Leaving Youngs Point behind I entered the south end of Clear Lake around 9am

Leaving Youngs Point behind I entered the south end of Clear Lake around 9am

I entered the south end of Clear Lake before 9am, again it would seem that I’d have the whole lake to myself for a while.  By 1030 I had reached the other end of Clear Lake and the Canadian Shield began to reveal itself as I made my way between some islands into the lower end of Stoney Lake.  I rounded Davis Island, passed through another channel and could see the not-so-subtle McCracken’s Landing way off to my right.  Based on the directions I’d received I knew I’d gone too far.

McCracken's Landing on the south shore of Stoney Lake

McCracken’s Landing on the south shore of Stoney Lake

I made my way south towards McCracken’s Landing and then west along the shore, doubling back towards my destination.  I found the island at last and it had 4 designated campsites.  This island is free of cottages and can be found just south of Stock Island, but I have yet to come across a map where it is identified.  I was paddling around the island, exploring each campsite when Jack, the cottager I’d met in Young’s Point, came by on his boat to make sure I’d found the spot.  As I’d mentioned, the people I encountered this week were incredibly helpful, hospitable and generous with their time.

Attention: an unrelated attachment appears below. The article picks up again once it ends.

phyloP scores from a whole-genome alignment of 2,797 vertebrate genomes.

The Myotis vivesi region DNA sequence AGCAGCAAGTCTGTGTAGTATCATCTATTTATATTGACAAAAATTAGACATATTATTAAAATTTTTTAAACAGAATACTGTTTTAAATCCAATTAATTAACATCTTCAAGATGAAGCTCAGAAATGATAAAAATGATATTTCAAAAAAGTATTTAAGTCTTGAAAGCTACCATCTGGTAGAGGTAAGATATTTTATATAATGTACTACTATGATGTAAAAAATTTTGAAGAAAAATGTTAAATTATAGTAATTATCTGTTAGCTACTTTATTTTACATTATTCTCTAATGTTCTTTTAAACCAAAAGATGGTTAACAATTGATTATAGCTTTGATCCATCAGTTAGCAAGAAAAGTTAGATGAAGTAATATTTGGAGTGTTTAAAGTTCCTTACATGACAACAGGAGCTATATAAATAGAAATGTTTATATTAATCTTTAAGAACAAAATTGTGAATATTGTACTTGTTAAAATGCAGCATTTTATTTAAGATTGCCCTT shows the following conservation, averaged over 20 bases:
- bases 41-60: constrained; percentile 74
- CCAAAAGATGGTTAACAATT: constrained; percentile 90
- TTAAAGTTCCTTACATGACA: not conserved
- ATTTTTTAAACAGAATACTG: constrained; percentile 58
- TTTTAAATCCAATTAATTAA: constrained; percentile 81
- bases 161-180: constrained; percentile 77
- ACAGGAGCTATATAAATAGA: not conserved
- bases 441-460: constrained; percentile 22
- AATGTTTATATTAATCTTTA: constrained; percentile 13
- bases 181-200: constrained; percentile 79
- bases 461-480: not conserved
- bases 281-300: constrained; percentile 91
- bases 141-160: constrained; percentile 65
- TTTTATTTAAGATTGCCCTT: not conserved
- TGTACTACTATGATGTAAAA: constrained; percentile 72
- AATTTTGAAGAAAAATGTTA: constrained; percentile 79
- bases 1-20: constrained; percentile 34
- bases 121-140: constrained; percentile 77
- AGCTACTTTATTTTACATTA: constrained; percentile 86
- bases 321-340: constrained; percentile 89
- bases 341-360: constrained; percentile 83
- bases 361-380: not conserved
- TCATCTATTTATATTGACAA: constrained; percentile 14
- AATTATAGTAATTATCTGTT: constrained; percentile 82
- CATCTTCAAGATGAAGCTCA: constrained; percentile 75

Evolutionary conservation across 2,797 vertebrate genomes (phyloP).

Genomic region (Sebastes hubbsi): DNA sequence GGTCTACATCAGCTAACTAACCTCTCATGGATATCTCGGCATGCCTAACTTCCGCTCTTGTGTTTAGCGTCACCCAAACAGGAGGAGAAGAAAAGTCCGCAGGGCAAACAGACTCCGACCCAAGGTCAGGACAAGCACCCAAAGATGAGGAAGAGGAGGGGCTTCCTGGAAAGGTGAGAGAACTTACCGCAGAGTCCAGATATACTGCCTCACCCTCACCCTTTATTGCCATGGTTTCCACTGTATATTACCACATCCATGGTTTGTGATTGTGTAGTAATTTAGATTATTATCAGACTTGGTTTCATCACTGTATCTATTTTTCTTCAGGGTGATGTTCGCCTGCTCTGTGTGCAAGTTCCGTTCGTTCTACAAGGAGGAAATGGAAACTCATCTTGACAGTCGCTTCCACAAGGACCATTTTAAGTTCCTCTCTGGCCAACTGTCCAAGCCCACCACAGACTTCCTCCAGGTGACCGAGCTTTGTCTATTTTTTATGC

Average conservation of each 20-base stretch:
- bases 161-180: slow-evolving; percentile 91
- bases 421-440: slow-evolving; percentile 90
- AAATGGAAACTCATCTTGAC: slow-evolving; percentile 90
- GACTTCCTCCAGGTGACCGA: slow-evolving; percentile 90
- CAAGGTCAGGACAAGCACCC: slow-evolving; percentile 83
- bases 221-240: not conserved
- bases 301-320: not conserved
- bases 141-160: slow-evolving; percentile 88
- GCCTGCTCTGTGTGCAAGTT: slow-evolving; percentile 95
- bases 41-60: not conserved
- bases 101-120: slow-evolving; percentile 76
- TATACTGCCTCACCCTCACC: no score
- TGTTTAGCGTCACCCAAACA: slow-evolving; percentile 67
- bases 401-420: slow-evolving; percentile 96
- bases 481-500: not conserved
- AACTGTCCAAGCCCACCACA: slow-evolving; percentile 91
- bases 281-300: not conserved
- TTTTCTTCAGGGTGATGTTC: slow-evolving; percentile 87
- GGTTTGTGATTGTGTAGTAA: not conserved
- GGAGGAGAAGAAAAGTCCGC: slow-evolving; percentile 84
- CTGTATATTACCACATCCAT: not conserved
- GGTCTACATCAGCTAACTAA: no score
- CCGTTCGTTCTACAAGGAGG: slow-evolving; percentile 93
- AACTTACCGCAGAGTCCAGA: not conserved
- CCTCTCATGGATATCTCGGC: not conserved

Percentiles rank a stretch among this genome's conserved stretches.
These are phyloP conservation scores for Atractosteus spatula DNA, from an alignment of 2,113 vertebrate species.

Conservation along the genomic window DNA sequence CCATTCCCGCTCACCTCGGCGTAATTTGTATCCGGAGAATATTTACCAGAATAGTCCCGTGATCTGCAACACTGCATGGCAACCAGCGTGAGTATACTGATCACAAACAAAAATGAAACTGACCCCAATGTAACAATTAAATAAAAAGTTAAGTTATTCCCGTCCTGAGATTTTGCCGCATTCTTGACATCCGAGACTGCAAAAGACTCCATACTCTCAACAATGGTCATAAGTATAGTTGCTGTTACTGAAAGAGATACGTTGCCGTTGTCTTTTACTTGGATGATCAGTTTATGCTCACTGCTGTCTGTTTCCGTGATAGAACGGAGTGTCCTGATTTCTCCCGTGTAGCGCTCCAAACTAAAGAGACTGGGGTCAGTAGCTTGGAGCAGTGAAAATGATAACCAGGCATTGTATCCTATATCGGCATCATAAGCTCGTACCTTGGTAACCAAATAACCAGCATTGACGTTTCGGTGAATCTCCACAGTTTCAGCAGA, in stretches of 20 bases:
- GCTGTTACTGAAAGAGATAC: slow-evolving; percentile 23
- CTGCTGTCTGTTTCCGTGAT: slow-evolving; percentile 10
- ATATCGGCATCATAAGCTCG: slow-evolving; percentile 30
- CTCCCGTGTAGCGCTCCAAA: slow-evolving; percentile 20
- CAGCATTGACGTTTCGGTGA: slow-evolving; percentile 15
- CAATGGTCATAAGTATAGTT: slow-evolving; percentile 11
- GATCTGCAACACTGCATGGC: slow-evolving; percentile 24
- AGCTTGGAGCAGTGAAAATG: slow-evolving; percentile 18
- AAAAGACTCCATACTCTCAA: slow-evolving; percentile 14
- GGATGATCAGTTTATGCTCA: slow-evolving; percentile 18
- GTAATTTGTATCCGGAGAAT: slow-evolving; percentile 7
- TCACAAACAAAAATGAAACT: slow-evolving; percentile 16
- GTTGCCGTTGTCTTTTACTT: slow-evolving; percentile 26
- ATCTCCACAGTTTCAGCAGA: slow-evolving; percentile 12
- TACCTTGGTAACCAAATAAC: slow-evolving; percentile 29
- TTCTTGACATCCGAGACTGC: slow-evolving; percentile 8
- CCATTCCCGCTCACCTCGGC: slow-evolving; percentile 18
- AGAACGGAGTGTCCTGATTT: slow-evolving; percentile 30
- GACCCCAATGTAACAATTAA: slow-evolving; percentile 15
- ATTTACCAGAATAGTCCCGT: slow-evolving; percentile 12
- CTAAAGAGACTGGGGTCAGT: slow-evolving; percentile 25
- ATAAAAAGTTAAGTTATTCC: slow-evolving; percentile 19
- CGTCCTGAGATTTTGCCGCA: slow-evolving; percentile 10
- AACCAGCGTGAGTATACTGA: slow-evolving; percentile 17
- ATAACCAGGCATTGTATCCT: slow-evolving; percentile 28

I chose my site, left my gear behind and explored the area a little further when Dave and Kate came along and chose a site of their own, we’d be neighbours again for the night, with a few hundred feet of forest between us.  I toured around some more, eventually making my way over to McCracken’s and enjoyed a cold refreshing coconut water on their patio.  Glamping at it’s best!

I think the photo below sums up how I felt by late afternoon.  Camp was setup, firewood collected, water purified and it was time to enjoy my hammock for a while before some swimming and supper.

It had been a long day, and it was only 3pm!

It had been a long day, and it was only 4pm!

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After dinner it was time to enjoy a quiet campfire and to reflect on the incredible day that I’d had.  As the sun set over Stoney Lake I reviewed my day’s route and planned one for the following day.

SUP route for Day 3

SUP route for Day 3: 14km + some uncharted exploring of the area

August sunset on Stoney Lake

August sunset on Stoney Lake

Stay tuned for Day 4 of my SUP camping trip.